Election lawyers say the pledge is not legally binding because it does not promise the parties anything in return for their loyalty.
“As a matter of contract law, it doesn’t look like an enforceable contract,” said UC Irvine law professor Richard Hasen, who specializes in election law.
“To be a binding contract, they have to be giving something, and what could they give?” Hasen asked.
Trump told reporters he received “absolutely nothing, other than the assurance that I would be treated fairly” in return for his signature, a statement that might leave some room for later interpretation. Asked whether he would change his mind, he said, “No, I have no intention of changing my mind.”
The party appears to be simply banking on candidates’ unwillingness to break a promise, Hasen noted.
“If [Trump] later changed his mind, he would be painted as a hypocrite for promising one thing and doing something else,” Hasen said.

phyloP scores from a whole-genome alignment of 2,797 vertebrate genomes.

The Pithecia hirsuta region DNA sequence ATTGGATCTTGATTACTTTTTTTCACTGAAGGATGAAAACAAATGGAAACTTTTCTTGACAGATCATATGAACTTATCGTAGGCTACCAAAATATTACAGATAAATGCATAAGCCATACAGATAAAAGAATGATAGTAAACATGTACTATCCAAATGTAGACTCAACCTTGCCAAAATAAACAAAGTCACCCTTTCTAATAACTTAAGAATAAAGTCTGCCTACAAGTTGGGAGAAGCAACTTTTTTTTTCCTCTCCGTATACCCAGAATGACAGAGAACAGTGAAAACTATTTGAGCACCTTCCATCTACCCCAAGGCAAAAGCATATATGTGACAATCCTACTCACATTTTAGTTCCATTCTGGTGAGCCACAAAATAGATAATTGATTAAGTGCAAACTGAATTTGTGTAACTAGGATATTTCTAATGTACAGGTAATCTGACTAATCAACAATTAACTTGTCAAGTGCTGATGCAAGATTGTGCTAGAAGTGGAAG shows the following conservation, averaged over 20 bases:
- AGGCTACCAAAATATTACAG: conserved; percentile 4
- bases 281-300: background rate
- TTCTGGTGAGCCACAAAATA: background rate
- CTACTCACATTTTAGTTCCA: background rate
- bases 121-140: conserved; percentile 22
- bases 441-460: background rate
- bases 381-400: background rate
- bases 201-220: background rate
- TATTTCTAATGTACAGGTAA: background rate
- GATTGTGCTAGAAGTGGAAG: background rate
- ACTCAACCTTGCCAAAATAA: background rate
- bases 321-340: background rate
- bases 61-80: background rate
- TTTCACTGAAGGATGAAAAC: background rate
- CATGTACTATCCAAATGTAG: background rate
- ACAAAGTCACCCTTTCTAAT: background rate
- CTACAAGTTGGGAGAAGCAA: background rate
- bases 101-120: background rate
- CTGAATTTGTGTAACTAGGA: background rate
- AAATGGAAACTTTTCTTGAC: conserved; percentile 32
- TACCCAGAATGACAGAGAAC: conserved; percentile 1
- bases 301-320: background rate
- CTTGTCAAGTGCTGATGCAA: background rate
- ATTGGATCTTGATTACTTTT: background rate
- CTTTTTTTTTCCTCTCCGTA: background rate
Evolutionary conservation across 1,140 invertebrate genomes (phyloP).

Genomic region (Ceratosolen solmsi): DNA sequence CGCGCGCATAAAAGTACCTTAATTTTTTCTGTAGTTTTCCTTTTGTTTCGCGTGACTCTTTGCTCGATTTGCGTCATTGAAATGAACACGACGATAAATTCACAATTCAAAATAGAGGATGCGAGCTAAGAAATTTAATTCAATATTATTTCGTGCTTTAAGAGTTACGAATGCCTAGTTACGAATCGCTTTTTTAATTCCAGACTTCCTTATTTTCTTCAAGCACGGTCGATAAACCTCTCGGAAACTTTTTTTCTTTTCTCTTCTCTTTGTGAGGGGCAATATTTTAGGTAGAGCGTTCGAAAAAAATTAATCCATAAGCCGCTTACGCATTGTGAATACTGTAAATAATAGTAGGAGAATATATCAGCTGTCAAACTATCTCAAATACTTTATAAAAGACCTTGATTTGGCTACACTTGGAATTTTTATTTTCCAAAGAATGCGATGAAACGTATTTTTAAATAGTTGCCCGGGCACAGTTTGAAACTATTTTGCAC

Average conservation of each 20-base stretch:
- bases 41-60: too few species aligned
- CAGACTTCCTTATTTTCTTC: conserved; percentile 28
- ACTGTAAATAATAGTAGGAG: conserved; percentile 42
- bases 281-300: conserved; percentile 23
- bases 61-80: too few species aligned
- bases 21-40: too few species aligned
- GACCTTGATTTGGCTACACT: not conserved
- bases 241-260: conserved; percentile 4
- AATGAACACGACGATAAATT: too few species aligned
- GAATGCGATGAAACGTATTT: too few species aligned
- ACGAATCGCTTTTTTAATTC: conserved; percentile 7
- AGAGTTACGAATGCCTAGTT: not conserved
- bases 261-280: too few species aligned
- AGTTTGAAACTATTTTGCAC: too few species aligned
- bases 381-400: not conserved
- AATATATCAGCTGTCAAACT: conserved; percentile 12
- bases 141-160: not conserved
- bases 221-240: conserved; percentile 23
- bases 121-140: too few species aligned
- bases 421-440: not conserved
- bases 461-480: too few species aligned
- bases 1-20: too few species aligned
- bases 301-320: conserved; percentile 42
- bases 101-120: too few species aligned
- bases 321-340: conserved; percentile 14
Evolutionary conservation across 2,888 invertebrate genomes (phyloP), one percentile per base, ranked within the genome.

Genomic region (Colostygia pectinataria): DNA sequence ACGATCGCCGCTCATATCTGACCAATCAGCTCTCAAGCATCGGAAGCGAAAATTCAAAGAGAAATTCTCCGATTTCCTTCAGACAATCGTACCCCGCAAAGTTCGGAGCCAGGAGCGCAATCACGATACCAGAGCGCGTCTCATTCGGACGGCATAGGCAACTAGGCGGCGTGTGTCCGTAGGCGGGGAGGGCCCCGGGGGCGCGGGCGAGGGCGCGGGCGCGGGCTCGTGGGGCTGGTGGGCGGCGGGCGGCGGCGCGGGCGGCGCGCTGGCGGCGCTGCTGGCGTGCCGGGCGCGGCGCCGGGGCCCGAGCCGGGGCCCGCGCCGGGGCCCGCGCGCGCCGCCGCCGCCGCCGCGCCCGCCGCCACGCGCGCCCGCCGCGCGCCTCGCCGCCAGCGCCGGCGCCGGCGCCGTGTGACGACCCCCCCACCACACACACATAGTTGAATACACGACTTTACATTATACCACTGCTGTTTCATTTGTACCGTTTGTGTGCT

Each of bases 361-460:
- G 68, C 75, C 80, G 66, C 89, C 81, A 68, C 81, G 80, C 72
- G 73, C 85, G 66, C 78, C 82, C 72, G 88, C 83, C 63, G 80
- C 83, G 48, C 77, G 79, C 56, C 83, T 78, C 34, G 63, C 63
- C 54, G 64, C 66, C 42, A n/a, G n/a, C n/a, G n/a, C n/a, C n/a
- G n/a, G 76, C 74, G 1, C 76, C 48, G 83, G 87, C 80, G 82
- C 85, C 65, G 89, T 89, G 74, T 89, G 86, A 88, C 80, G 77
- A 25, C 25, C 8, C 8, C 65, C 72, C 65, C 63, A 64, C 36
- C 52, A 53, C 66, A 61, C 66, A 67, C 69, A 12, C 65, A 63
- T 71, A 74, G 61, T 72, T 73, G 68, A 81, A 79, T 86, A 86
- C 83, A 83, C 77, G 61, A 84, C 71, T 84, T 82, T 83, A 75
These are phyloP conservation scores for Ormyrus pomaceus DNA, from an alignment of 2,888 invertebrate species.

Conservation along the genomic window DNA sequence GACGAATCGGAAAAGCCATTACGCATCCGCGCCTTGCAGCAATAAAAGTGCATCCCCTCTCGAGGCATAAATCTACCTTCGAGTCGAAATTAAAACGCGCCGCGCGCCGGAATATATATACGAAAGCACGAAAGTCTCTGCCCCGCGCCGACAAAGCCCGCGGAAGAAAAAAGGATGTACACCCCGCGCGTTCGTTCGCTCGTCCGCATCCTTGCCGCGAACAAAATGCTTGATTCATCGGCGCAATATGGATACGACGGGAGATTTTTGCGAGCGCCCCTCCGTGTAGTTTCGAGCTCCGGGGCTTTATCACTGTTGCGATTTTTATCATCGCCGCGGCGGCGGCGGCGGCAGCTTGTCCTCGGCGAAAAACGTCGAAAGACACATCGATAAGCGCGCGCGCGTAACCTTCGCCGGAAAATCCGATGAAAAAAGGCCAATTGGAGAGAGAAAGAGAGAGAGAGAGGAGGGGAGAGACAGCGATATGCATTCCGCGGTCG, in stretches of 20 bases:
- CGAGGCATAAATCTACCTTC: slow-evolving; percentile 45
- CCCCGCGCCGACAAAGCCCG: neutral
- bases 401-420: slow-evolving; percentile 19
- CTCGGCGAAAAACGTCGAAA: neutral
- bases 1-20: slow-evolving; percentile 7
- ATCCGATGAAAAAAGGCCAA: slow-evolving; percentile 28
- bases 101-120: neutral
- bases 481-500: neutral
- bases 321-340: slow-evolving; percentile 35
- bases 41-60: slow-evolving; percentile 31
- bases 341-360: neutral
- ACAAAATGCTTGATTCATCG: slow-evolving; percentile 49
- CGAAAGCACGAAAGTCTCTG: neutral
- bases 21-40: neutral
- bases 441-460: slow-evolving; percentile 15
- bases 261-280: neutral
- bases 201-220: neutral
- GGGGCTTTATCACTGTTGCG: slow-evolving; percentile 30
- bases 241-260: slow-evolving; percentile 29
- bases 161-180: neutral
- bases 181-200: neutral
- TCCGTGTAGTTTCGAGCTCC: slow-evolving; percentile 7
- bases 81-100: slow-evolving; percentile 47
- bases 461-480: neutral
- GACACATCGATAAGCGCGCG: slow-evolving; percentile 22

Michael Kang, a professor at Emory University in Atlanta who has written about election laws, called the pledge “an attempt to replicate the effect” of so-called sore-loser laws. Such laws stipulate that a registered primary candidate cannot switch parties or become an independent to run in a general election, though states rarely apply them to presidential candidates, Kang and Hasen said.
Kang called the enforcement of such a pledge an “open question.”
“It’s safe to say that there would be constitutional questions about their enforceability,” Kang said.